467,905 Members | 1,725 Online
Bytes | Developer Community
New Post

Home Posts Topics Members FAQ

Post your question to a community of 467,905 developers. It's quick & easy.

Is dynamic Memory allocation- most effective one?

Diff b/w Static and Dynamic Memory allocations?

which var(Static/dynamic) is to be used to create a application for the embedded Environment?

which one is most effective one for a embedded linux environment ?
Jul 27 '07 #1
  • viewed: 1508
Share:
5 Replies
Expert 8TB
Diff b/w Static and Dynamic Memory allocations?

which var(Static/dynamic) is to be used to create a application for the embedded Environment?

which one is most effective one for a embedded linux environment ?
If the device is able to run Linux it is big enough to support simple dynamic
memory (malloc/free). There's no need to worry about it.

kind regards,

Jos
Jul 27 '07 #2
thanks Jos

i want know about,
how the calloc/malloc Vs static var works with memory?
how the processes using stack/heap memory ?

can you explain me on this plz,

thanks
Balaji
Jul 27 '07 #3
Expert 8TB
thanks Jos

i want know about,
how the calloc/malloc Vs static var works with memory?
how the processes using stack/heap memory ?

can you explain me on this plz,

thanks
Balaji
There's nothing magic about the two: static memory is already present when
your process starts, i.e. for every single global variable there's memory available
for it already. Dynamic memory management simply asks chunks/pages of
memory from the OS and hands it out to your process piecemeal when malloc
requests for it.

kind regards,

Jos
Jul 27 '07 #4
There's nothing magic about the two: static memory is already present when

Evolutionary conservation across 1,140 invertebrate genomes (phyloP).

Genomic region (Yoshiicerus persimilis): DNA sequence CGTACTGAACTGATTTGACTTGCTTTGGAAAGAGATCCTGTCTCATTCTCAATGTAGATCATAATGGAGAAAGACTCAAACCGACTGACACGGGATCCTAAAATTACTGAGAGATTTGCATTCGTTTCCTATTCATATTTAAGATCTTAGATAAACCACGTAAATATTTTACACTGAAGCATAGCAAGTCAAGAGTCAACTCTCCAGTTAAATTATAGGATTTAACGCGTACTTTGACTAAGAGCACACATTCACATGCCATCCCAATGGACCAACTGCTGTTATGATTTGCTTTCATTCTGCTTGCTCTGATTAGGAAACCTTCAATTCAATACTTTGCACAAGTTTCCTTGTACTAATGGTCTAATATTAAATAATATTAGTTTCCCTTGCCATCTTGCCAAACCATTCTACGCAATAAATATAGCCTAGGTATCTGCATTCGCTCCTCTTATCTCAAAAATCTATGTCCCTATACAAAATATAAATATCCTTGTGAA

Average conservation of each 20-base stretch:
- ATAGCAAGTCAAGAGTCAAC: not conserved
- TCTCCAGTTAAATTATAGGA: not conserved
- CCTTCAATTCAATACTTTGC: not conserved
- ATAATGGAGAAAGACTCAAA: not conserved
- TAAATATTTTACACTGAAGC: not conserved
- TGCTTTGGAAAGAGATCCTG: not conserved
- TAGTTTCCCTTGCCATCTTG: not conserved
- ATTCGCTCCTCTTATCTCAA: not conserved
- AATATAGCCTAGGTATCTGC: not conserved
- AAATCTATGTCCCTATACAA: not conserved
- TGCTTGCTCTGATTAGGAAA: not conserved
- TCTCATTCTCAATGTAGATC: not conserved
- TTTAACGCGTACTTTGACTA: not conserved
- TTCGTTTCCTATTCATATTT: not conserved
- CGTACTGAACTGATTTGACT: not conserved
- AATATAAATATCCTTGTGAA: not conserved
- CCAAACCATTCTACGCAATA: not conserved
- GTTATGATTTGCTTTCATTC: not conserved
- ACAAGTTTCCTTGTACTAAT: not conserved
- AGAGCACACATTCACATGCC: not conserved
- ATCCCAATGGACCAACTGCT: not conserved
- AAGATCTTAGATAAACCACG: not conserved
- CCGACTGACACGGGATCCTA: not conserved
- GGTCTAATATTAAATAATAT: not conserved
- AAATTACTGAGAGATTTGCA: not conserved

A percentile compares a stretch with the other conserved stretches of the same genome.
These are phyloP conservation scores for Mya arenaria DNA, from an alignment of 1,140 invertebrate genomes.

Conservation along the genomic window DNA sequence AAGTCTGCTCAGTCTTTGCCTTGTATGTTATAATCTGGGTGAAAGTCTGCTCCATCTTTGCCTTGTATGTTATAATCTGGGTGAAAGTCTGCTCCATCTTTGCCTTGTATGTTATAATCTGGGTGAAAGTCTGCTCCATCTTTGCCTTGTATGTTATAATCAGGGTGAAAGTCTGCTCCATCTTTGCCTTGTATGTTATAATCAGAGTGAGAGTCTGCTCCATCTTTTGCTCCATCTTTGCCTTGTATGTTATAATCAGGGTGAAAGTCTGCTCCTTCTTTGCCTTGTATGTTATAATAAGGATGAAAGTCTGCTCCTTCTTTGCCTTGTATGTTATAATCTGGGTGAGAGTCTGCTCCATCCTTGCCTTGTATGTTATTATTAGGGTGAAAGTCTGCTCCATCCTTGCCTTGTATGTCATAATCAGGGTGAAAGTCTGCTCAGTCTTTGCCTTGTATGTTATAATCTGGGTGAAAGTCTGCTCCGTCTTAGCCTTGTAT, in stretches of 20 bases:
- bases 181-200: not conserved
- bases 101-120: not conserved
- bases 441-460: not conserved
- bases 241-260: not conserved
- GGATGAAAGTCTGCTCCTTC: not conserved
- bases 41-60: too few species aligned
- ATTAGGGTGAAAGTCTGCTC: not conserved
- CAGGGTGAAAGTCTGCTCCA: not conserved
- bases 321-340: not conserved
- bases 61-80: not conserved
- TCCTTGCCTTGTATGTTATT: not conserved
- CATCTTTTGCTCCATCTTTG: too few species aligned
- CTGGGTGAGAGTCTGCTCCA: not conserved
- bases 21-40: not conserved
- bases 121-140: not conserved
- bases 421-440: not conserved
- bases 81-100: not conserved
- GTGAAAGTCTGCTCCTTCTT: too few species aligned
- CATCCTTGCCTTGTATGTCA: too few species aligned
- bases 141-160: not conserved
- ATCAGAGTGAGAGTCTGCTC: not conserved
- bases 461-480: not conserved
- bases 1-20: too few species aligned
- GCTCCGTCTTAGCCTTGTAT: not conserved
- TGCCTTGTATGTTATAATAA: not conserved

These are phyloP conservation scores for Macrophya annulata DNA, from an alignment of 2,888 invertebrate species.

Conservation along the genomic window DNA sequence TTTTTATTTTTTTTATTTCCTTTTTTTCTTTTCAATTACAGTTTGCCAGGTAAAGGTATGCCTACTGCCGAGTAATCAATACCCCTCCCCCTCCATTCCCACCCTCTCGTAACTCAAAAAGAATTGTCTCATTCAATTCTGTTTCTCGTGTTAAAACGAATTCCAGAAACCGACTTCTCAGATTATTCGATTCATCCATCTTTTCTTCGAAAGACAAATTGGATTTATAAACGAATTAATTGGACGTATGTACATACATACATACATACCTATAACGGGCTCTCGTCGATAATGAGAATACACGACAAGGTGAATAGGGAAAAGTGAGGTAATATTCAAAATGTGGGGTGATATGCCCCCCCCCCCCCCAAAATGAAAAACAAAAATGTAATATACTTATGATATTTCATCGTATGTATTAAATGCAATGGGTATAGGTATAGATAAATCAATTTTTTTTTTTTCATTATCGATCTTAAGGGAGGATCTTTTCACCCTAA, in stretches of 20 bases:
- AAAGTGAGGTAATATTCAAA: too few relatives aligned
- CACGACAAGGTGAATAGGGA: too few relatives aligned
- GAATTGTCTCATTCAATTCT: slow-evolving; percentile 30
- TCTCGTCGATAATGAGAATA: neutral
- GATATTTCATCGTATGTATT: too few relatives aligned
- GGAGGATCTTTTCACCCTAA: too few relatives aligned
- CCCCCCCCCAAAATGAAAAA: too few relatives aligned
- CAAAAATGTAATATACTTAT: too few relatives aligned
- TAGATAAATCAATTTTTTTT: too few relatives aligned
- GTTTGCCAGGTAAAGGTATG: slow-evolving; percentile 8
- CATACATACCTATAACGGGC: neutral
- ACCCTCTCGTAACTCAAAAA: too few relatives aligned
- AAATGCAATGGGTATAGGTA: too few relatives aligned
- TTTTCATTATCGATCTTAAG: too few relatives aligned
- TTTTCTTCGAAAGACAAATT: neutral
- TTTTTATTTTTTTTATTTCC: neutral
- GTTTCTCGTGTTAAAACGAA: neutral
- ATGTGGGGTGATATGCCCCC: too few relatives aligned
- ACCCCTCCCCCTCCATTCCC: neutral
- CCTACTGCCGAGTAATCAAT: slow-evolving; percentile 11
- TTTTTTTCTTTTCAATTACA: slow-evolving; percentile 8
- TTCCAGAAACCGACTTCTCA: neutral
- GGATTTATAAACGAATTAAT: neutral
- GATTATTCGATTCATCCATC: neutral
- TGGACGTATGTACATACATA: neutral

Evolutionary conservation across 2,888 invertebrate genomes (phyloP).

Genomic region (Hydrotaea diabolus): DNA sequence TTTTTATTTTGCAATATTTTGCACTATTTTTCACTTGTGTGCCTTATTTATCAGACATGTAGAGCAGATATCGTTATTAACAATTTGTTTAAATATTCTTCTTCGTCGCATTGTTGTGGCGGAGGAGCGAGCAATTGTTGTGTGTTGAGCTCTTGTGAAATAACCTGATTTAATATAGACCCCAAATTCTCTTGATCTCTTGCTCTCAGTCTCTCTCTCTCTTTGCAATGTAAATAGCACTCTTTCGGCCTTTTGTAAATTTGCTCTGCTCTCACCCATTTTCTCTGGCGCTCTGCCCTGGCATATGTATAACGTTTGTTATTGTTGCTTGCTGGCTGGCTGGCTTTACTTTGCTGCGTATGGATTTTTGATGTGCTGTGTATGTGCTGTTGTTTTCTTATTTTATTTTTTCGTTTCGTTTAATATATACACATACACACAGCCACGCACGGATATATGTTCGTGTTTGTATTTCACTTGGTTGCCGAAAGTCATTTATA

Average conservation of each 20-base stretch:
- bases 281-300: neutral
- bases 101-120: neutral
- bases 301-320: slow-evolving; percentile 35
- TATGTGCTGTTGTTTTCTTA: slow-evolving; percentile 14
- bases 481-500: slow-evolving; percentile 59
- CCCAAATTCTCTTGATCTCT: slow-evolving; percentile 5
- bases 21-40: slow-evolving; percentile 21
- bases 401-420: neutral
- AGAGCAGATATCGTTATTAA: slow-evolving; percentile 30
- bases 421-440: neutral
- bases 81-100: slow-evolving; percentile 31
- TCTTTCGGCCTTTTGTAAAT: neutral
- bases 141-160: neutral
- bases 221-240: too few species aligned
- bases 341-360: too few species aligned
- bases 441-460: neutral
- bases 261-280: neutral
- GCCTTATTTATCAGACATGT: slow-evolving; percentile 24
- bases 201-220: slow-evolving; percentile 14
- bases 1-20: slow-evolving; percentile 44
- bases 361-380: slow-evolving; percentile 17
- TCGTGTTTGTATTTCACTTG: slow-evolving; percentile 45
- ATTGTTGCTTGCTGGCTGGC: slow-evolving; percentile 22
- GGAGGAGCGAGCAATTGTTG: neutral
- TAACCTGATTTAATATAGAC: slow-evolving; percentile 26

your process starts, i.e. for every single global variable there's memory available
for it already. Dynamic memory management simply asks chunks/pages of
memory from the OS and hands it out to your process piecemeal when malloc
requests for it.

kind regards,

Jos

Embedded linux in the sense core have own fixed memory for montavista like linux and it is having some minimum size of memory only.also i want the processing time for the application is less i.e., faster response.
Here application means, which we are creating with some c code ( that have code like mem allocation, some more req operations and freeing it at last).

I want to know some details about internal things, like how memory allocation happening with memory for the static and dynamic memory allocations during which (build /run) time ?

which process will take time to allocate mem either static or dynamic?
I thought dynamic memory will take more time than static.. And it will do some more internal processes.. is it? can plz you explain me on this?
Jul 29 '07 #5
Expert 8TB
I think you're overcomplicating matters here: after your process has been loaded
into memory, your initialized global variables are ready to be used. The other,
noninitialized global variables end up in a block of memory for which all bits are
set to zero.

Next a 'heap' is constructed: first the 'brk()' or 'sbrk()' system call allots a block
of memory to your process. This will be the initial heap. All the malloc'd memory
comes from this heap and is returned to this heap when free'd. Note that nothing
moves in there; i.e. just a few pointer values are fiddled with.

When more memory is needed for the heap, brk() or sbrk() is called again; some
heap management schemes are clever enough to return memory to the OS
again, again using these same system calls (check the man pages).

Basically you refer to that heap memory (dynamic memory) through pointers
just because you don't know in advance *where* in memory your allocated
memory will be present.

There are no other processes involved for your process' heap management,
in fact that management is part of your process, it was (dynamically?) linked
in to your process.

kind regards,

Jos
Jul 29 '07 #6

Post your reply

Sign in to post your reply or Sign up for a free account.

Similar topics

9 posts views Thread by Tom | last post: by
6 posts views Thread by Sandeep Chikkerur | last post: by
13 posts views Thread by xian_hong2046 | last post: by
11 posts views Thread by toton | last post: by
14 posts views Thread by vivek | last post: by
10 posts views Thread by swornavidhya.mahadevan | last post: by
By using this site, you agree to our Privacy Policy and Terms of Use.